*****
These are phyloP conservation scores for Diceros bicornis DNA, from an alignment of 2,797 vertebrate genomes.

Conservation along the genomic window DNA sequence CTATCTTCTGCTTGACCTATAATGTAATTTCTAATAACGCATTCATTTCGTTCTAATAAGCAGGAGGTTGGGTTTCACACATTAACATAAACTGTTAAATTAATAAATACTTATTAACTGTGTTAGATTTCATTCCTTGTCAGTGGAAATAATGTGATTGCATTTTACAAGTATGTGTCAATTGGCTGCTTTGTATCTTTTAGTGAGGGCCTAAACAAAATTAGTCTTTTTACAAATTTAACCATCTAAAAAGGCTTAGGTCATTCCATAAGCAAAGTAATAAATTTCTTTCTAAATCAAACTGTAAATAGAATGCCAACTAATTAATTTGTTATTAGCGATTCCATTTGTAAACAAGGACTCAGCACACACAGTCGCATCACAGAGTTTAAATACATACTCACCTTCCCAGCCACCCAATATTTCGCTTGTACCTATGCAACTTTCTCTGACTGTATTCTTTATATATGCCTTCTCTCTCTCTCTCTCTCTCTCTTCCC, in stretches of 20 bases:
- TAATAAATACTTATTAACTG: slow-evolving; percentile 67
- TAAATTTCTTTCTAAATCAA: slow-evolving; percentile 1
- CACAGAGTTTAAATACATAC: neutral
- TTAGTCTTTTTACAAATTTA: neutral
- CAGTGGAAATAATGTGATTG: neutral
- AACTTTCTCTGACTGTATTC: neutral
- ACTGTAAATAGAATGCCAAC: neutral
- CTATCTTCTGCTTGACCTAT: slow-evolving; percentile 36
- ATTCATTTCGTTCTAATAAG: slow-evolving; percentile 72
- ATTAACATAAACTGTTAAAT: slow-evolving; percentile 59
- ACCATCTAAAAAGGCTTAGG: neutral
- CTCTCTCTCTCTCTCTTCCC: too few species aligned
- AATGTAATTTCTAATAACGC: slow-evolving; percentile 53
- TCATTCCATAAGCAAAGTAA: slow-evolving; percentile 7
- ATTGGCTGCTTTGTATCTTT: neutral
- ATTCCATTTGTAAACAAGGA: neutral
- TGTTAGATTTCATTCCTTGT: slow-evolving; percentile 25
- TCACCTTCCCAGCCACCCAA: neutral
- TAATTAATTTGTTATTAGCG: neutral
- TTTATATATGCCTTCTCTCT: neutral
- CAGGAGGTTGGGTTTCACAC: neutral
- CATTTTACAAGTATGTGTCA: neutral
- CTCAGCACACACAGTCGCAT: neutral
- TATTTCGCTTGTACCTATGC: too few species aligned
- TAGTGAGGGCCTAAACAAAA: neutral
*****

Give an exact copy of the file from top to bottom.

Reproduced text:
These are phyloP conservation scores for Diceros bicornis DNA, from an alignment of 2,797 vertebrate genomes.

Conservation along the genomic window DNA sequence CTATCTTCTGCTTGACCTATAATGTAATTTCTAATAACGCATTCATTTCGTTCTAATAAGCAGGAGGTTGGGTTTCACACATTAACATAAACTGTTAAATTAATAAATACTTATTAACTGTGTTAGATTTCATTCCTTGTCAGTGGAAATAATGTGATTGCATTTTACAAGTATGTGTCAATTGGCTGCTTTGTATCTTTTAGTGAGGGCCTAAACAAAATTAGTCTTTTTACAAATTTAACCATCTAAAAAGGCTTAGGTCATTCCATAAGCAAAGTAATAAATTTCTTTCTAAATCAAACTGTAAATAGAATGCCAACTAATTAATTTGTTATTAGCGATTCCATTTGTAAACAAGGACTCAGCACACACAGTCGCATCACAGAGTTTAAATACATACTCACCTTCCCAGCCACCCAATATTTCGCTTGTACCTATGCAACTTTCTCTGACTGTATTCTTTATATATGCCTTCTCTCTCTCTCTCTCTCTCTCTTCCC, in stretches of 20 bases:
- TAATAAATACTTATTAACTG: slow-evolving; percentile 67
- TAAATTTCTTTCTAAATCAA: slow-evolving; percentile 1
- CACAGAGTTTAAATACATAC: neutral
- TTAGTCTTTTTACAAATTTA: neutral
- CAGTGGAAATAATGTGATTG: neutral
- AACTTTCTCTGACTGTATTC: neutral
- ACTGTAAATAGAATGCCAAC: neutral
- CTATCTTCTGCTTGACCTAT: slow-evolving; percentile 36
- ATTCATTTCGTTCTAATAAG: slow-evolving; percentile 72
- ATTAACATAAACTGTTAAAT: slow-evolving; percentile 59
- ACCATCTAAAAAGGCTTAGG: neutral
- CTCTCTCTCTCTCTCTTCCC: too few species aligned
- AATGTAATTTCTAATAACGC: slow-evolving; percentile 53
- TCATTCCATAAGCAAAGTAA: slow-evolving; percentile 7
- ATTGGCTGCTTTGTATCTTT: neutral
- ATTCCATTTGTAAACAAGGA: neutral
- TGTTAGATTTCATTCCTTGT: slow-evolving; percentile 25
- TCACCTTCCCAGCCACCCAA: neutral
- TAATTAATTTGTTATTAGCG: neutral
- TTTATATATGCCTTCTCTCT: neutral
- CAGGAGGTTGGGTTTCACAC: neutral
- CATTTTACAAGTATGTGTCA: neutral
- CTCAGCACACACAGTCGCAT: neutral
- TATTTCGCTTGTACCTATGC: too few species aligned
- TAGTGAGGGCCTAAACAAAA: neutral